Everyone knows that the New York Yankee’s slugger Aaron Judge is a baseball star. The question is could he be this season Yankee MVP or even the American League MVP? The answer is yes; he could be. If that’s all you want to know, then we are done here. For Aaron Judge followers, you may want to know more about why that could become a reality.
First, let’s take a look at his five-year career. When Judge was 23 in 2016, he batted .179 in only 27 games with 4 home runs. In 2017 the still young man burst onto the scene and showed the kind of MVP he could be. He was a Silver Slugger, an All-Star, and came in second in the MVP voting. He also won the All-Star home run derby. He had 52 home runs; one of the home runs had a measured exit velocity of 119.4 miles per hour, the fastest exit velocity for a home run measured by Statcast since it was adopted in 2015. You get the point he was a bonafide baseball star of Mickey Mantle or Roger Maris’s stature. The hype was so high the Yankees built the Judge’s Chamber, a place in Yankees Stadium devoted to the Judge’s jury.
After the 2017 season, the New York Yankees knew that they had the next big baseball star on their hands. But since then Judge has had injury issues. Affecting his playing time and stats. I will not go into all of those issues, but most were back luck or caused by his hulking size. If you have ever stood near Judge, you know he is a monster of a man. He is six foot seven inches tall and has nearly 300 pounds of muscle. From the looks of him, he doesn’t have an ounce of fat on his body.
We know Judge has the power and talent; his success all revolves around his ability to stay healthy. Here’s a good example. Last season Judge being comparatively healthy to start the season, mostly recovered from a lingering fractured rib from 2019, Judge hit 9 home runs in his first eighteen games. Then he was injured with a right calf strain. He was off the field for just over two weeks, but he never got his timing back during the short coronavirus season. By the time the postseason came along, he was again healthy. He hit 3 home runs in 7 postseason games.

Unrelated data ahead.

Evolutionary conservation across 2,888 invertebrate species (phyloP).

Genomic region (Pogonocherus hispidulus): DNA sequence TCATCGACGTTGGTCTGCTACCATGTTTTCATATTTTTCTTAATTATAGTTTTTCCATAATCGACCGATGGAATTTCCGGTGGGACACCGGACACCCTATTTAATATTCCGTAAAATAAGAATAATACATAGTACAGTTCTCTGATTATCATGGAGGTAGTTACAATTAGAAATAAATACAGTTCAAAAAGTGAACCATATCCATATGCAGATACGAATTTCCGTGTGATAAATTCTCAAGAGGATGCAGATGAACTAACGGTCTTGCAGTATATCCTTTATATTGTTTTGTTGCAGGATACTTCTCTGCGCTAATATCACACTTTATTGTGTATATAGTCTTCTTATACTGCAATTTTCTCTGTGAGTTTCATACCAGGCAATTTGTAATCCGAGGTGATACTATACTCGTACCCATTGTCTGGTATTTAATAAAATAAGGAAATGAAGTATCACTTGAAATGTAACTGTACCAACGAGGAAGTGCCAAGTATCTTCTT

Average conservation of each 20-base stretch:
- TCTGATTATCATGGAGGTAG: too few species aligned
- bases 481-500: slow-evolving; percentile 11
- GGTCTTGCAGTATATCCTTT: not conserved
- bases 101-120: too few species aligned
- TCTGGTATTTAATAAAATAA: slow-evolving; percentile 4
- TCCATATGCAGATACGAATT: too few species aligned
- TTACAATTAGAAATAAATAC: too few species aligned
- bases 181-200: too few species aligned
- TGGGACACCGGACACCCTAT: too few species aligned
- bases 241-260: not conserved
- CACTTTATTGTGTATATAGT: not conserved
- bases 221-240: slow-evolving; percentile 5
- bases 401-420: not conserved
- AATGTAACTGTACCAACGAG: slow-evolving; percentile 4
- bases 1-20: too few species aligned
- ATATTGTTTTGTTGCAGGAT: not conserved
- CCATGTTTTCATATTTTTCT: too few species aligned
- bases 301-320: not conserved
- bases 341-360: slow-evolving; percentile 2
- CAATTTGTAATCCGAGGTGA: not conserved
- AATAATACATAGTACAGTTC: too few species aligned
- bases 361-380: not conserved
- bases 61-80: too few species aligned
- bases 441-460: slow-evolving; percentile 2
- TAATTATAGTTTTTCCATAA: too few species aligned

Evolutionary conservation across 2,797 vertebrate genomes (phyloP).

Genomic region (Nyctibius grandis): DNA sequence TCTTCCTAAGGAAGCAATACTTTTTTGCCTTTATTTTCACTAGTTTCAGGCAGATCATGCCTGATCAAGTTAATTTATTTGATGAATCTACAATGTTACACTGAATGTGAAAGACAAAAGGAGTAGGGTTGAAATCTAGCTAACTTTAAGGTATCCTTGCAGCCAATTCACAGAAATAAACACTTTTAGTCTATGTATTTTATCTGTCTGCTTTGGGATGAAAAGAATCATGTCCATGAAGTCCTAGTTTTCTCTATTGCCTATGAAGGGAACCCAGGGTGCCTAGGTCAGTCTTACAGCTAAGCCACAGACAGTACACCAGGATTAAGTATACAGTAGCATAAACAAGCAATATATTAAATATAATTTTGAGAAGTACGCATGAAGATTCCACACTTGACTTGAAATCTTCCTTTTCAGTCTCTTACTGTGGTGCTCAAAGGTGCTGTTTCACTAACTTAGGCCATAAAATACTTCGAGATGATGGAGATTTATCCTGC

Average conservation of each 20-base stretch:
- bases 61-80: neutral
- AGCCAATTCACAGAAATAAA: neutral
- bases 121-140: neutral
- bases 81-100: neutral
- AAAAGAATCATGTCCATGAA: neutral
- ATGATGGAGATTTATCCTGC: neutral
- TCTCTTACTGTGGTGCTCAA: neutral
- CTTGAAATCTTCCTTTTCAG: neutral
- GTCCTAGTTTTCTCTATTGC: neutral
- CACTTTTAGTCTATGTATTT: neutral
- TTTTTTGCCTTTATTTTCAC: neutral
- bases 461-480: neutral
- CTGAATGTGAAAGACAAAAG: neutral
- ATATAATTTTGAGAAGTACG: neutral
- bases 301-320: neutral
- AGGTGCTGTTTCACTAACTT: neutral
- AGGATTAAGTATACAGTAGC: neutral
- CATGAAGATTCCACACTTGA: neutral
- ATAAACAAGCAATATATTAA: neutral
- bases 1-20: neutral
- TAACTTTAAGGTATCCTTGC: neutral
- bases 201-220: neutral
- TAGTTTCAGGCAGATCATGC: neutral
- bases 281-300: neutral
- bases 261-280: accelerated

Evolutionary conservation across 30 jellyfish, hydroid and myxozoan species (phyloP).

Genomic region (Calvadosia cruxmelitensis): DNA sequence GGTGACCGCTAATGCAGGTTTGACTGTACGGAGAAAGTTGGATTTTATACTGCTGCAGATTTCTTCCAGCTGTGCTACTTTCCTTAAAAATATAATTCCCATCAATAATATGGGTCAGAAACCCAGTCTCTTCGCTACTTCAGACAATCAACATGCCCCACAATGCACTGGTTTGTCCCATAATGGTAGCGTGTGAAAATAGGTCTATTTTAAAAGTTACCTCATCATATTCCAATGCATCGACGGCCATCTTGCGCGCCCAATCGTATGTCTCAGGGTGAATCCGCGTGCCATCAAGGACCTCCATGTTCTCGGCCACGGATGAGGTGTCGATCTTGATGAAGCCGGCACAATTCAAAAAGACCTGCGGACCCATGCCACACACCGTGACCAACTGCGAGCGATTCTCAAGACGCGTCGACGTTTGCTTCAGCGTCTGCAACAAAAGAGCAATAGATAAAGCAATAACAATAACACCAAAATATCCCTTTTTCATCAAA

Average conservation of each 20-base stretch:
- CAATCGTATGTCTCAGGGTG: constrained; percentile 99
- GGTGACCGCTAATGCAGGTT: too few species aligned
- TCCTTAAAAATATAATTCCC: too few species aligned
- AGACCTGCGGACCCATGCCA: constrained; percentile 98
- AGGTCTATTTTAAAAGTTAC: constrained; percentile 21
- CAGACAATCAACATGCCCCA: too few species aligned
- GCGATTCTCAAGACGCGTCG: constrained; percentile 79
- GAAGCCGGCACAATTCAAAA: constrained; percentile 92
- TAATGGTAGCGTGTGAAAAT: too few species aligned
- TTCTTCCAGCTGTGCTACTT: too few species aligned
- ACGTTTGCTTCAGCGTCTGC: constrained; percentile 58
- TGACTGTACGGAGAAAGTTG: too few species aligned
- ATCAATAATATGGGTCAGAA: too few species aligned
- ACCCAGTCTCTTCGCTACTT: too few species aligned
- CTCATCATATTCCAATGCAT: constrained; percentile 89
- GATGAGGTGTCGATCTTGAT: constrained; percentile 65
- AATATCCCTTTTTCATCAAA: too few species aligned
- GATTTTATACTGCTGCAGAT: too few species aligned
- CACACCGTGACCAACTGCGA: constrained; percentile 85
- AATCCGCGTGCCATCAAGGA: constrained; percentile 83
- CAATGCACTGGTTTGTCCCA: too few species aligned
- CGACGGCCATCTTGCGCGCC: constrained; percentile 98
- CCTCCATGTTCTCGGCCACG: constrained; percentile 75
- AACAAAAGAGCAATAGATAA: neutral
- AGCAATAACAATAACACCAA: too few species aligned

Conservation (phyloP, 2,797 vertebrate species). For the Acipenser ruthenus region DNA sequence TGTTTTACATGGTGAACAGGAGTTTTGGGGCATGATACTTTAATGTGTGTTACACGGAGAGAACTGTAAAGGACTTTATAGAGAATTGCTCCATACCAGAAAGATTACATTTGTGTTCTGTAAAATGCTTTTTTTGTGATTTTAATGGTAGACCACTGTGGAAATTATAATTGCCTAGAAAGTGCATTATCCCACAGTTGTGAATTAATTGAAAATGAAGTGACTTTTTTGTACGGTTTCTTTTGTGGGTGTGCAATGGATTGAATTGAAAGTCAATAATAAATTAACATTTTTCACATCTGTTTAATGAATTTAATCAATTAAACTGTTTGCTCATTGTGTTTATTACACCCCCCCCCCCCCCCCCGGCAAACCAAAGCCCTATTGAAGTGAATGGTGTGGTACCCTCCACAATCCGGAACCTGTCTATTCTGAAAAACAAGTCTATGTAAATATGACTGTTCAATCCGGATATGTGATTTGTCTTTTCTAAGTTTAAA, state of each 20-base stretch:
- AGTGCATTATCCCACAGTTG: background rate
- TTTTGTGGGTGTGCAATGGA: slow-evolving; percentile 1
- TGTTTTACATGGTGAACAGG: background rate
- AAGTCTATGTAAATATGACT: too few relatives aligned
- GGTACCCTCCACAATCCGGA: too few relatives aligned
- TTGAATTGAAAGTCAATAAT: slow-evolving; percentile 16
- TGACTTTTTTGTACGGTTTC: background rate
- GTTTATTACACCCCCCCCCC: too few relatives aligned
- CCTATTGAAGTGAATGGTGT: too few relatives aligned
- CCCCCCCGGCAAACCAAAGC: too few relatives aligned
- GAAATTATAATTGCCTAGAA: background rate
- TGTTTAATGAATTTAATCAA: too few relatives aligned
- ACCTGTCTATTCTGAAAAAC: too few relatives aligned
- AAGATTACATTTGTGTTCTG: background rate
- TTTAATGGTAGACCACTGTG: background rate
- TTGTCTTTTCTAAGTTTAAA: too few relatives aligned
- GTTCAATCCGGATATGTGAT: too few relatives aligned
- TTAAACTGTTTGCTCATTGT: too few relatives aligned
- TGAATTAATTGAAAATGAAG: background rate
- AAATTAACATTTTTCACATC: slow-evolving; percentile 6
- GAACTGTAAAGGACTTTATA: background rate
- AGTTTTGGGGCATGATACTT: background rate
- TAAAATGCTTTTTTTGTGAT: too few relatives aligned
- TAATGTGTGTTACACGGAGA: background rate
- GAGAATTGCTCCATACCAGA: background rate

Fast forward to the 2021 spring training. Just for the first time in several years, he is entirely healthy, nothing lingering from previous seasons. He was able to complete all of his offseason workouts without complications. For the first time since 2017, he is 100% ready to have an All-Star season. Again the talent is surely there; it all depends on him not injuring himself. He has worked with Eric Cressey on ways to stay healthy.
Judge strikes out a lot, but that is common with home run hitters, like Giancarlo Stanton or Mike Trout. Judge this year will also have to work with a new, slightly deadened baseball. For players that almost get home runs, that may be devastated because it could shorten drives by a couple of feet. This likely won’t be an issue for Judge as most of his home runs are towering blasts and well into the seats.
Since arriving on the scene in 2016, he has hit 45 home runs per 162 games and 120 times crossing home plate. A batting average of .272 and a WAR of 7.5 per 650 plate appearances, and a home run every 12.75 plate appearances.
If Judge can healthy throughout a full season with some days off thrown in, he is fully capable of hitting 45 home runs and a .400 on-base percentage and can be excellent with his defense, which is expected; he can surely lead the New York Yankees and be their MVP. The question of whether he can be baseball’s top man is another question to be answered. There is a lot of competition out there, and anyone one of those players could have a banner year. Let’s hope that player is Aaron Judge.
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